MAPC Lawyers Publish “Mutual Wage Agreements Upheld Despite DLSE Interpretation to the Contrary”

By Joshua R. Dale

The Second District Court of Appeal (Los Angeles) upheld a defense judgment for an employer who paid a non-exempt janitorial employee a fixed weekly salary based upon a mutual wage agreement.  Plaintiff’s pay was fixed based upon an agreed to amount of regular hours worked and a predetermined amount of overtime. 

Plaintiff argued that the fixed rate of $880 per week for both regular pay and overtime violated Labor Code section 515, enacted in 2000.  Plaintiff contended that Section 515 outlawed agreements which combined regular rate and overtime rate pay for hourly wage employees into a single lump sum weekly payment, commonly known as mutual wage agreements.  Plaintiff based his argument, in part, on the Department of Labor Standards Enforcement’s Enforcement Policies and Interpretations Manual, which interprets Section 515 as outlawing mutual wage agreements.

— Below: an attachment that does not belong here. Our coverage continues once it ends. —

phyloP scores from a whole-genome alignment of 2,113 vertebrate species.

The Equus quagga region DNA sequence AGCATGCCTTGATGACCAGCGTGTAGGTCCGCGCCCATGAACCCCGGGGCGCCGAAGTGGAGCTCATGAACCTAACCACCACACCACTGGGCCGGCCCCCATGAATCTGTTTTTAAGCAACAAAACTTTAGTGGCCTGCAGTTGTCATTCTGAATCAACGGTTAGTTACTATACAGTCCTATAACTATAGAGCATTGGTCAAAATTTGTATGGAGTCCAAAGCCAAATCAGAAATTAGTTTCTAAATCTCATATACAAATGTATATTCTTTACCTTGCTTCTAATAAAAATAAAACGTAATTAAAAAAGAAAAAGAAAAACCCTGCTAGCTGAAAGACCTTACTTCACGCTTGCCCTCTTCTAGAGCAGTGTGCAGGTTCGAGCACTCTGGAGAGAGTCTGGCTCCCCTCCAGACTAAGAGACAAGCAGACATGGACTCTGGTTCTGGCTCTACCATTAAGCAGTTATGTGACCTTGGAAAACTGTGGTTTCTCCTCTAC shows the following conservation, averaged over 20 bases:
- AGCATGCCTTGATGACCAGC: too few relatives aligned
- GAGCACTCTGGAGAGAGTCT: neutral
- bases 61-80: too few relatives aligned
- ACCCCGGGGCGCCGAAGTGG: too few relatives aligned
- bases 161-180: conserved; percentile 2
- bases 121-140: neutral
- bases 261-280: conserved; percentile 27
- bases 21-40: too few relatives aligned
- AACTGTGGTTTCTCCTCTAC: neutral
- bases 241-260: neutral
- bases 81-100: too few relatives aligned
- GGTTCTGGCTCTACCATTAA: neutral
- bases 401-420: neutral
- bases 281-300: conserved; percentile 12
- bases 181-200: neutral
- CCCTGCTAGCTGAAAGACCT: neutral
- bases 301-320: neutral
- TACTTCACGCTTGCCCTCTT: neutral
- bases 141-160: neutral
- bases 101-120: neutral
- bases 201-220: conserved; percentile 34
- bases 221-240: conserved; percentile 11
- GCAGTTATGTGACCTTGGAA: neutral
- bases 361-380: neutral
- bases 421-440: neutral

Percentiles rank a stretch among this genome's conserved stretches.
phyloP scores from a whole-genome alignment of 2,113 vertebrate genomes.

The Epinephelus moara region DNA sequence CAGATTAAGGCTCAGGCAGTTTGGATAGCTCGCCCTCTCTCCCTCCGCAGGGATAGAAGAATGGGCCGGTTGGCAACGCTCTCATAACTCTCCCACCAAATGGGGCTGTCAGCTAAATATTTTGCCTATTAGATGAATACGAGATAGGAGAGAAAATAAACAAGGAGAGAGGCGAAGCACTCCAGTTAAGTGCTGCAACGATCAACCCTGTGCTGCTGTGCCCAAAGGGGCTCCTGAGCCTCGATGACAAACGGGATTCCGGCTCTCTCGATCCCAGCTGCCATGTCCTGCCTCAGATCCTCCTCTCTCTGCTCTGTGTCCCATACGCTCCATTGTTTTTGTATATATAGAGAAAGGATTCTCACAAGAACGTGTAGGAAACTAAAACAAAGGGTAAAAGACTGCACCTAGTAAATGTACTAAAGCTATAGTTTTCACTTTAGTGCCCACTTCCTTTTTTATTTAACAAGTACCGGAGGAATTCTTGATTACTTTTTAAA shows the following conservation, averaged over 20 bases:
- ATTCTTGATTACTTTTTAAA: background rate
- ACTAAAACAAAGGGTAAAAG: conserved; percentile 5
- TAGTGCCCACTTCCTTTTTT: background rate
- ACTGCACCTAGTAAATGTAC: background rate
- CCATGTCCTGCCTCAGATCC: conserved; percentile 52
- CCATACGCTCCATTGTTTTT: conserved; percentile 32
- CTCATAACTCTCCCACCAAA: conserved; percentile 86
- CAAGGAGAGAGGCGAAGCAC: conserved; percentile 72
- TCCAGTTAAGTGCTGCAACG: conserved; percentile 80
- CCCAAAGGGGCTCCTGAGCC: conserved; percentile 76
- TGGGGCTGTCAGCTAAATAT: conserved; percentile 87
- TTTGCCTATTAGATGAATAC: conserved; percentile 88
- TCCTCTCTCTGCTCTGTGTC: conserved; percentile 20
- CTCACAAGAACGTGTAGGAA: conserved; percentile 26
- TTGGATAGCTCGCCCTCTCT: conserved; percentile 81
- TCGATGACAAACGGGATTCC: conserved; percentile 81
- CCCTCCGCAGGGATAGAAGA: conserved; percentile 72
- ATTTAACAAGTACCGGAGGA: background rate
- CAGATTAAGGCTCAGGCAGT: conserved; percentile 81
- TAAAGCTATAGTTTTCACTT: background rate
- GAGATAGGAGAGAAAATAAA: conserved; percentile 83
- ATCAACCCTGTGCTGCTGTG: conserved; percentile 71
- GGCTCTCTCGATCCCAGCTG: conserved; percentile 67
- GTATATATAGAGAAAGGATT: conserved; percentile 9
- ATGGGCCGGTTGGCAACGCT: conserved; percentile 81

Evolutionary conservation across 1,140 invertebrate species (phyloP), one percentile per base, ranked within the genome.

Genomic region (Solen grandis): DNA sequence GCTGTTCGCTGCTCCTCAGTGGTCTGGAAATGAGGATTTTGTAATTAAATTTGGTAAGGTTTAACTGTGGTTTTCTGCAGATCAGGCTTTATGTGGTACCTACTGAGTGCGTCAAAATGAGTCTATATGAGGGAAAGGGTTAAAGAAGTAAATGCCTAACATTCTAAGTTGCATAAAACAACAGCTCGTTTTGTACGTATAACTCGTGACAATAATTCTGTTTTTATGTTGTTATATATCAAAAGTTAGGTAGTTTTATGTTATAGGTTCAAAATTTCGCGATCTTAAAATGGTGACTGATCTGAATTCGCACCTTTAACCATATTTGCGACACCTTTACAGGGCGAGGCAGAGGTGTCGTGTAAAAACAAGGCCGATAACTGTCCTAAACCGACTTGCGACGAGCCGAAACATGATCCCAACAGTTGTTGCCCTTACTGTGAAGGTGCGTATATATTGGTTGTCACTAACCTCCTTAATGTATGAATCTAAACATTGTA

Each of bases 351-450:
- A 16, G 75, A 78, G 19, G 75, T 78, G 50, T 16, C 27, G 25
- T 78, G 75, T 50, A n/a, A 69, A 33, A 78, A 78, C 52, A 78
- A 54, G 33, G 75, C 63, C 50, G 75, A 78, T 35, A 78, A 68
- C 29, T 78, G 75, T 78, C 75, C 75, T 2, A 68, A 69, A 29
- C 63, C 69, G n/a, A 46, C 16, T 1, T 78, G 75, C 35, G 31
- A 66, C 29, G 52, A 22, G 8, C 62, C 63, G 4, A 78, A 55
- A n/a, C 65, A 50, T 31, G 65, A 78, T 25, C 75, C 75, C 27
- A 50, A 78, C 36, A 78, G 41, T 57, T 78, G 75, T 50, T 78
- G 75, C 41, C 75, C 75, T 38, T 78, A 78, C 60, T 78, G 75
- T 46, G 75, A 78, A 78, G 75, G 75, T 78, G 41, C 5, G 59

The appellate court refused to give deference to the DLSE’s manual, and found that there was no case law supporting that Section 515 outlawed mutual wage agreements.  The court further found plenty of evidence that plaintiff was aware of and understood that his weekly pay was based upon a combination of agreed-to regular work and overtime work.


While the court’s decision should be encouraging to employers who use non-exempt employees in jobs that necessitate overtime hours being worked each week, mutual wage agreements are a potential minefield, that if used, need to be carefully crafted.  Here, plaintiff made numerous arguments as to why he didn’t understand the nature of the agreement, which arguments failed due to a great deal of testimonial evidence that plaintiff understood the agreement completely.  Most employers may not be so lucky.

Arechiga v. Dolores Press, Inc.  (2d Dist., February 7, 2011) Case No. B218171